Finding CBT for Substance Use Treatment

If you are interested in learning more about CBT for substance use treatment, there is help available. One of the best predictors of success in recovery is staying connected to treatment for the appropriate amount of time. This means that, from the first step, it is important to follow a treatment plan which is customized to your needs. CBT is a widely effective treatment approach for many people and can help you challenge negative beliefs about yourself and start to create a new worldview.

Rehab programs that offer CBT are located throughout the U.S. You can use SAMHSA’s Behavioral Services Locator to search for facilities. Many state government websites will also provide local drug and alcohol resources to those in need. To find your state government’s website, do a web search for your state name and ‘.gov.’ Once your state website is located, substance use resources shouldn’t be hard to find, and they should provide further phone contacts for your assistance.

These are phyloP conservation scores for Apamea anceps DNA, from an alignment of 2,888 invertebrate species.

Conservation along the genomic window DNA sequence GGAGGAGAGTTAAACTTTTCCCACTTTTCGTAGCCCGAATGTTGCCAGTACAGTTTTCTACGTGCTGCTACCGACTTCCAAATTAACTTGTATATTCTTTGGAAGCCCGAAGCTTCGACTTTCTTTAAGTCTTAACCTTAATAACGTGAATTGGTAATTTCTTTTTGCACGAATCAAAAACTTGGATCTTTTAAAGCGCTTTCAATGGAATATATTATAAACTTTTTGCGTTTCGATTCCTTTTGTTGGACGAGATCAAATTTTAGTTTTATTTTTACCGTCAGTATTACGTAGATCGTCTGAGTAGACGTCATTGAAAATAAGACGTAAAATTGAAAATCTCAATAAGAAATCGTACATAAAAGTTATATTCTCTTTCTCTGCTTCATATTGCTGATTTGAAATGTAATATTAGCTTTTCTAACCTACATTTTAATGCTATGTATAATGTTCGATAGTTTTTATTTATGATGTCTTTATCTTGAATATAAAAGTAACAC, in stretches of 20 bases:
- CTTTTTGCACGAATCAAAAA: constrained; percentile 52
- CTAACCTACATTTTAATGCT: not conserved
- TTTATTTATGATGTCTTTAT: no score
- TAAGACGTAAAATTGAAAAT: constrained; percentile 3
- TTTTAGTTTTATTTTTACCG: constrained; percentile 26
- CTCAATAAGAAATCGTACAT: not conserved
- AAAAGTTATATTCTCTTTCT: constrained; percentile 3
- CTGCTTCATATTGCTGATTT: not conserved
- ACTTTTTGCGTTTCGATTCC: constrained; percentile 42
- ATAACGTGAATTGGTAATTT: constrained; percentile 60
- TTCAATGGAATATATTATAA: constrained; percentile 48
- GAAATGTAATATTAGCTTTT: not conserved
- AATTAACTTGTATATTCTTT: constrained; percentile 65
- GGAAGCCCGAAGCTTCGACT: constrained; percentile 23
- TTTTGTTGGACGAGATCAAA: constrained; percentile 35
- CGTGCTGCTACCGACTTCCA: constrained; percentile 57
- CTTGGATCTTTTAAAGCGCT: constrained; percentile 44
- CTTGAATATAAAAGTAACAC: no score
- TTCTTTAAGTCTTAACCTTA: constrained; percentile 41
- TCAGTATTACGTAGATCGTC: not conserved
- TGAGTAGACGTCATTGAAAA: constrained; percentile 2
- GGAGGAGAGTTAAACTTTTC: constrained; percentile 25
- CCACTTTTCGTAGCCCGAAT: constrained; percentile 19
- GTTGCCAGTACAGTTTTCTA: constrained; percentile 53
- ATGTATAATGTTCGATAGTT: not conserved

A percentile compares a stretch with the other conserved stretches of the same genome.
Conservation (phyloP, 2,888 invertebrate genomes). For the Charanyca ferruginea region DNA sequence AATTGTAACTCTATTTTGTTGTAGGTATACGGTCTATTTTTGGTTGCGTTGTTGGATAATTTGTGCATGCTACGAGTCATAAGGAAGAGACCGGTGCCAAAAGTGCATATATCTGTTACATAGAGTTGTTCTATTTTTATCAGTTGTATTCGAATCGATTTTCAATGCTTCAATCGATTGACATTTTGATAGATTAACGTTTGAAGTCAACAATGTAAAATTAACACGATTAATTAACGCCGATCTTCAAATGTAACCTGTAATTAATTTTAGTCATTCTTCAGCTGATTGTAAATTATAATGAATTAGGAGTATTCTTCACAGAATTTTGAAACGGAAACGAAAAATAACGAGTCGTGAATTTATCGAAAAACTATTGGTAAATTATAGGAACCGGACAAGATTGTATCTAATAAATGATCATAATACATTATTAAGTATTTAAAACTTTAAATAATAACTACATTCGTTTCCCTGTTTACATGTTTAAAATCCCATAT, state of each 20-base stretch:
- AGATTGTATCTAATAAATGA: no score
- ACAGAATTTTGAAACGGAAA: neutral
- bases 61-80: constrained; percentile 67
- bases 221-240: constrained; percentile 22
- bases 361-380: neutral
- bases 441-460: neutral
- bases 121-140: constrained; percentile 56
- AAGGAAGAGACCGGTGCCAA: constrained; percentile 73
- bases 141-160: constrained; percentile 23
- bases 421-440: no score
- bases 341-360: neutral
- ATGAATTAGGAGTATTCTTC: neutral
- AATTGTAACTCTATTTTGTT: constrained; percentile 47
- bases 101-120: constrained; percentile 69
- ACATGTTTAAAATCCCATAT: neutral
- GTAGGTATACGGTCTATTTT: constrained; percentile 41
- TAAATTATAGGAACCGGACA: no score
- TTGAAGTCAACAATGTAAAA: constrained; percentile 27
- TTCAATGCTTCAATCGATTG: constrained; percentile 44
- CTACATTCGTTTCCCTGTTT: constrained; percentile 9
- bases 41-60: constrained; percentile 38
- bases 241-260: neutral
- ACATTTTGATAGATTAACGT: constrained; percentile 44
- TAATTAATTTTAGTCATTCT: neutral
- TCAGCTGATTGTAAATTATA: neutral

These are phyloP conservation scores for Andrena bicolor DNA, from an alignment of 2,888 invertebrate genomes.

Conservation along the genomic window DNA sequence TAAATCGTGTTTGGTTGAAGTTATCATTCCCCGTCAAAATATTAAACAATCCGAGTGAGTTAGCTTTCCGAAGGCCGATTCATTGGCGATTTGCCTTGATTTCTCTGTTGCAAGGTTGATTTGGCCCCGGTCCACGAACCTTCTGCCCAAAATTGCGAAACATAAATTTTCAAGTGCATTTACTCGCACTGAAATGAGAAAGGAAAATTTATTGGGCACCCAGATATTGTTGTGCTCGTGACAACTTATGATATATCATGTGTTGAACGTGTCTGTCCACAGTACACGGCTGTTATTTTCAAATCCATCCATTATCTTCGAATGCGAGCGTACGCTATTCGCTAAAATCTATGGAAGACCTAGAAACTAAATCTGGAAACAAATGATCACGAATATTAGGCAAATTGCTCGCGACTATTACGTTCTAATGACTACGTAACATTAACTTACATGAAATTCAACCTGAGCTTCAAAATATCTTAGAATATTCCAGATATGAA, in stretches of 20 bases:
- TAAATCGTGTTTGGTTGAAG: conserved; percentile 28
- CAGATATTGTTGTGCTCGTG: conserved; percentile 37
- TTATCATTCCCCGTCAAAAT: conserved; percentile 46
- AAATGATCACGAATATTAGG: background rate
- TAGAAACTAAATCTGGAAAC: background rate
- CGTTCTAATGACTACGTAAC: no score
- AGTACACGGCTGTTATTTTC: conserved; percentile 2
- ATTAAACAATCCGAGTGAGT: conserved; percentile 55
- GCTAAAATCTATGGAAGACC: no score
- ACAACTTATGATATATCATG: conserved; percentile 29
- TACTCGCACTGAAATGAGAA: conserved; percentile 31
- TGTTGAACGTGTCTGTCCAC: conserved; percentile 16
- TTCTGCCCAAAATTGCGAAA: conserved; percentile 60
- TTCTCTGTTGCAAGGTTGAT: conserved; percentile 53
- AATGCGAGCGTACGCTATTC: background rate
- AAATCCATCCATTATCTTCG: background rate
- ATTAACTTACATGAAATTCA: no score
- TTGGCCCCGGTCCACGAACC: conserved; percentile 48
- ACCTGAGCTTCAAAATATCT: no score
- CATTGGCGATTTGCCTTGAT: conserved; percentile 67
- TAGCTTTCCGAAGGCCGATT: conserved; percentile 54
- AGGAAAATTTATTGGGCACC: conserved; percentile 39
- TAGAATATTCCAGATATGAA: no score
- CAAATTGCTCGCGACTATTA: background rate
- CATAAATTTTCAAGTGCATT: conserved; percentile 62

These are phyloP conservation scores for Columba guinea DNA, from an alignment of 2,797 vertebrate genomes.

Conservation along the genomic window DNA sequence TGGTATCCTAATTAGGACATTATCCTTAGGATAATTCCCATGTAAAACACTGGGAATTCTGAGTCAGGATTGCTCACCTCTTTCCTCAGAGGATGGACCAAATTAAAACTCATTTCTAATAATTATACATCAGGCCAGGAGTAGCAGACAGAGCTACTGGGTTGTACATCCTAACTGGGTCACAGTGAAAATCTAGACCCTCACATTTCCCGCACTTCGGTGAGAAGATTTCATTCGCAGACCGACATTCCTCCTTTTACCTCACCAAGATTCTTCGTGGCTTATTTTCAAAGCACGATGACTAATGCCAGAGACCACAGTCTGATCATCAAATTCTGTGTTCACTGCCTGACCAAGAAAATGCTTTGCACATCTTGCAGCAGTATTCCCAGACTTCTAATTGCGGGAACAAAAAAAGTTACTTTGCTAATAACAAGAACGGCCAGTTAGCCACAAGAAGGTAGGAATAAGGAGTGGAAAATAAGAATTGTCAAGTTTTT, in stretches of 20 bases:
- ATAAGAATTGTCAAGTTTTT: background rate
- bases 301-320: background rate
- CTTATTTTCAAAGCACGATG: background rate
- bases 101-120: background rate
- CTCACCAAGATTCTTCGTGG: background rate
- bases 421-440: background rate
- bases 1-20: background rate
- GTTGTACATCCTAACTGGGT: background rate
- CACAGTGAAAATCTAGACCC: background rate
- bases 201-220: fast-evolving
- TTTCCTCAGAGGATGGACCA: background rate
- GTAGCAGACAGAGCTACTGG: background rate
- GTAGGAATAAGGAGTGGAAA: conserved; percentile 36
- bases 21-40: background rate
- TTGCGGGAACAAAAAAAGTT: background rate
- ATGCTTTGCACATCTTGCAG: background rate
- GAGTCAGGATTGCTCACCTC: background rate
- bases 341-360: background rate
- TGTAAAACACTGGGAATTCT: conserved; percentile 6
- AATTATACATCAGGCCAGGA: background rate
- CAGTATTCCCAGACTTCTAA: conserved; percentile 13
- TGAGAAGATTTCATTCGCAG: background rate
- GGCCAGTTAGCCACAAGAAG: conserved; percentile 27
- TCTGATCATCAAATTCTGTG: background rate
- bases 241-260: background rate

American Addiction Centers (AAC) is a leading treatment provider and has trusted programs across the country. To find a rehab center near you offering CBT services, please visit our online directory or contact one of our admissions navigators today for a free phone consultation. You can call us free at for advice, information, and admissions.

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Kristen Fuller, MD, enjoys writing about evidence-based topics in the cutting-edge world of mental health and addiction medicine and contributes to medicine board education. Her passion lies in educating the public on the stigma associated with mental health. Dr. Fuller is also an outdoor activist, an avid photographer, and is the founder of an outdoor women's blog titled, GoldenStateofMinds. In her free time, she enjoys hiking, backpacking, skiing, camping, and paddle boarding with her dogs in Mammoth Lakes, California, where she calls home.